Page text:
Author Spotlight: Joseph Pulitzer

Today’s spotlight is not on a prolific author but rather on a formidable editor.

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Joseph Pulitzer was born in Mako, Hungary. He and his parents were one of the few Jewish families that lived in the area. At 17, Pulitzer traveled to Boston as a recruit for the American Civil War. After serving for eight months in the war, Pulitzer returned to New York and then moved to Massachusetts to become part of the whaling industry. When that became too boring for him, he returned to New York and then traveled to St. Louis, Missouri, once he was out of money.

Dazzled with the lights of the city, Pulitzer decided to stay in St. Louis. He took on various jobs to stay afloat. Whenever he was free, Pulitzer spent his time at the St. Louis Mercantile Library, where he read books and studied English.

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Pulitzer’s first published story was an accident. While in St. Louis, Pulitzer and several other men were swindled from a supposed job at a plantation in Louisiana. He wrote an account of the events, and it was later accepted by Westliche Post.

With the publicity received from his news piece, Pulitzer got a job at the Atlantic and Pacific Railroad, where he was tasked to record land deeds where the railroad was being planned. Once he was done, the lawyers at the Railroad gave him desk space and let him study law in preparation for bar exams.

In 1867, Pulitzer became a naturalized American citizen after renouncing his allegiance to the Austro-Hungarian Empire. A year later, he was admitted to the bar. However, he was still not very good at English, which kept clients at bay. That same year, he was offered a job at the Westliche Post.

At Westliche Post, Pulitzer worked as much as 16 hours a day. He joined the Philosophical Society and was often found at a German bookstore that was also frequented by many intellectuals. While starting a career in journalism, Pulitzer also dabbled into politics unexpectedly, becoming seated as a state representative at only 22. Pulitzer also started to rise at Westliche Post, where he eventually became managing editor.

In 1872, Pulitzer bought a share in the Westliche Post, which he sold a year later for a profit. In 1878, he purchased both the St. Louis Post and the St. Louis Dispatch, merging them into the St. Louis Post-Dispatch. Through the paper, Pulitzer often featured exposés that championed common people.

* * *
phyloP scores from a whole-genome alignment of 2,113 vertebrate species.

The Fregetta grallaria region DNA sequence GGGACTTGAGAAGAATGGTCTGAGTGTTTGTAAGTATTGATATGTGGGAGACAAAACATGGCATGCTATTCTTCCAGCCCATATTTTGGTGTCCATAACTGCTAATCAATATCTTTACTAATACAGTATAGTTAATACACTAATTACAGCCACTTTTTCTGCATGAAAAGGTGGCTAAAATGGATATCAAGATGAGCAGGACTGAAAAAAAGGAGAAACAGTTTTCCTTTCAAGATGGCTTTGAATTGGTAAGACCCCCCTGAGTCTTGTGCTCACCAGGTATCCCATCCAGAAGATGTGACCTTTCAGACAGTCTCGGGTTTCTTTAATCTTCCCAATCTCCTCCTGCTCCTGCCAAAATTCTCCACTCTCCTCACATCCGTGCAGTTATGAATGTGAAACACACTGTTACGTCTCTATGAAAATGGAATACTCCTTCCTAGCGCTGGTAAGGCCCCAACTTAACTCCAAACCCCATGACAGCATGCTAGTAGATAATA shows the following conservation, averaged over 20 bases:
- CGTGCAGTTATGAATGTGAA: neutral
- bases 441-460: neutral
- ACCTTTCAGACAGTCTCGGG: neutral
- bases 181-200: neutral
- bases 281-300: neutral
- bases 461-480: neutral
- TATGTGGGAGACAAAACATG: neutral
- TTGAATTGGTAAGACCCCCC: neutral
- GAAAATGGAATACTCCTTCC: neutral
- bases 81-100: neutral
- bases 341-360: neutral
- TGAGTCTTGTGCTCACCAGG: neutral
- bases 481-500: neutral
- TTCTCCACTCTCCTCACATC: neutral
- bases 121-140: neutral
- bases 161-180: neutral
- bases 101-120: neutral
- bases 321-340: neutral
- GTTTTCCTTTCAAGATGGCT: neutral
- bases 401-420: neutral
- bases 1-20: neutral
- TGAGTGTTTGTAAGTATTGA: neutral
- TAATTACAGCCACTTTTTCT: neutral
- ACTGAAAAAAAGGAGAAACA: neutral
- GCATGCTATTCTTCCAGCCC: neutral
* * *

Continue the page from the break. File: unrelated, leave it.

By 1883, Pulitzer was already a rich man and had made a name for himself in journalism. He purchased the New York World, which had been losing money. Upon purchase, Pulitzer decided to focus on sensational stories to improve circulation. He also recruited the famous investigative journalist Nellie Bly. In 1895, the World introduced one of its first few strips, The Yellow Kid. The circulation of New York World grew from 15,000 to 600,000. It became one of the largest newspapers in the country.

While many appreciated his work, Pulitzer was not free from criticism. Rival editor Charles A. Dana from New York Sun attacked him in print, while William Randolph Hearst started a circulation war with Pulitzer upon purchasing New York Journal. In 1899, both Hearst and Pulitzer became the cause of the newsboys’ strike of 1899, a campaign led by the youth which forced change in how both their newspapers compensated child newspaper hawkers.

When Pulitzer’s health started to deteriorate, he hired Frank I. Cobb as the new editor of the World. In 1907, Pulitzer’s son took over administrative responsibility of the publication. Pulitzer wrote a resignation letter which was printed on every New York paper, except the World. At first, he took this as an insult, but later on, he started to respect Cobb’s work.

In 1911, Pulitzer passed away while in Charleston Harbor, South Carolina. His last words were Leise, ganz leise (Softly, quite softly). His body was returned to New York City. The New York World ran up until 1931, and by then, many of America’s best reporters had already worked for it.

Pulitzer’s legacy lives on today in various forms. In 1912, the first journalism school, the Columbia University Graduate School of Journalism, was founded after Pulitzer left around two million dollars in his will for the university. The Missouri School of Journalism at the University of Missouri was also founded with Pulitzer’s urging. To this day, both schools remain prestigious in the field of journalism.

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However, his most popular legacy is the Pulitzer Prize. The Pulitzer Prize was established in Columbia University in 1917, originally intended to honor various achievements in the field of journalism. It has been expanded over the years to include music, drama, history, poetry, and literature. Today, the Pulitzer Prize is one of the most prestigious award-giving bodies in the field of writing.


  1. Joseph Pulitzer Biography | Notable Biographies

  2. Joseph Pulitzer Biography & Facts | Britannica

  3. Joseph Pulitzer | New World Encyclopedia

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